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HR professionals who are part of strategy or business conversations should move beyond making basic contributions to recruitment, compensation and training policies and seek to add additional business value by designing and delivering better practices to achieve improved HR outcomes.
David Ulrich, professor at University of Michigan’s Ross School of Business, examines how HR practitioners can contribute to strategic discussions—such as emerging markets, managing costs or increasing innovation—by defining clear outcomes in three areas: individuals, organizations and leadership.
To devise a successful business strategy, organizations need the right capabilities, productive people and shared leadership. During discussions on emerging markets, cost or innovation, HR professionals can focus on asking these essential questions:
Individual: What talent or human capital do we need to make this strategy successful?
Organization: What organizational capabilities do we need to make this strategy happen?
Leadership: What do our leaders need to be good at to make this strategy happen?
Once these targets or outcomes have been defined, HR practices can be designed and delivered to accomplish them.
Following are some insights for each of the three targets of HR:
Individual ability (talent or human capital): Talent includes competence, commitment and contribution. Competent individuals have the knowledge, skills and values required for their jobs. Committed people work hard and perform their roles to the best of their abilities. Contribution occurs when employees feel their personal needs are being met through their participation in the organization. HR leaders can engage their general managers to identify and improve each of these three dimensions to increase individual ability and productivity.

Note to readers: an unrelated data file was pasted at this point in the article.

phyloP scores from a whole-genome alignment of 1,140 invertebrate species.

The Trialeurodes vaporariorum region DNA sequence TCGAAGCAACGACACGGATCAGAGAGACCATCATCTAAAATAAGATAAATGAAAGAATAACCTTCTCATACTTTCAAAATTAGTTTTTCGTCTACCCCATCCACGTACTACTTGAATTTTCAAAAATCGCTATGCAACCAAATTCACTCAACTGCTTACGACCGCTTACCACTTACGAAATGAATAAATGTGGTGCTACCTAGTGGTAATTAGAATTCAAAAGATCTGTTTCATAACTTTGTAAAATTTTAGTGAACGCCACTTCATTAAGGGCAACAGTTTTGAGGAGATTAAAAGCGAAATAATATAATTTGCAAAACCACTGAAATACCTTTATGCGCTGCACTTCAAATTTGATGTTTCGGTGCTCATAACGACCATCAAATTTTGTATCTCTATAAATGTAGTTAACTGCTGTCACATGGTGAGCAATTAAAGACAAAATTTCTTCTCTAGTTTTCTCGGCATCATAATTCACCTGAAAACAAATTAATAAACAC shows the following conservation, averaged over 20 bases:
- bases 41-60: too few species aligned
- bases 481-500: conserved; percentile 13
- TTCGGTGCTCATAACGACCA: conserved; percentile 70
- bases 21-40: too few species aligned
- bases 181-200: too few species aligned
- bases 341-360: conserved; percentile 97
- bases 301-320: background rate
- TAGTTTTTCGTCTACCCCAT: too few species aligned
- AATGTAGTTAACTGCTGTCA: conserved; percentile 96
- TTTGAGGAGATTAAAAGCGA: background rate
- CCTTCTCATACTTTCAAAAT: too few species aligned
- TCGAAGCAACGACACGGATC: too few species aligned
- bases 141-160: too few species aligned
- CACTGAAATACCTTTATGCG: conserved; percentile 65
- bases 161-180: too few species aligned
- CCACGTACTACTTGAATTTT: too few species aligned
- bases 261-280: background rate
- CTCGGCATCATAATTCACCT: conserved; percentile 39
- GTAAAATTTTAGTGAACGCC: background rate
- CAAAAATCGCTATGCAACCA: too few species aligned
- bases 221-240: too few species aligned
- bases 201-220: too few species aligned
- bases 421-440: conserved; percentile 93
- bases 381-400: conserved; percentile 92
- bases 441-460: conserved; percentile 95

Organization capability (culture): Talented individuals who cannot work well in a team cannot be successful. HR misses the opportunity to make a sustainable impact by not paying attention to teamwork, and workplace processes and culture. In the future, HR professionals participating in business discussions will need to offer insights on organizations, as well as individuals.
Leadership brand: Leaders are individuals who have unique abilities to guide the behavior of others. Leadership refers to an organization’s capacity to build future leaders. An individual leader matters, but an organization’s leadership matters more over time. HR professionals need to not only help existing leaders become more effective through coaching, 360-degree feedback and individual development plans, but also help build leadership depth by investing in leadership development.
In the future, the targets or outcomes of HR practitioners should include individuals, organizations and leadership. Some insights on each of these three areas include:
Individual ability: All three concepts—competence, commitment and contribution—will need to be managed together. Competence definitions should focus less on the individual’s skills and more on how these skills match the requirements of the position.
Organization capability: HR needs to help build organizational capabilities such as risk management, social responsibility, simplicity, connection and innovation to succeed in the future.
Leadership brand: HR professionals need to build the business case for leadership, define its effectiveness, assess leaders, and invest in and measure leadership contributions.
July 26, 2013
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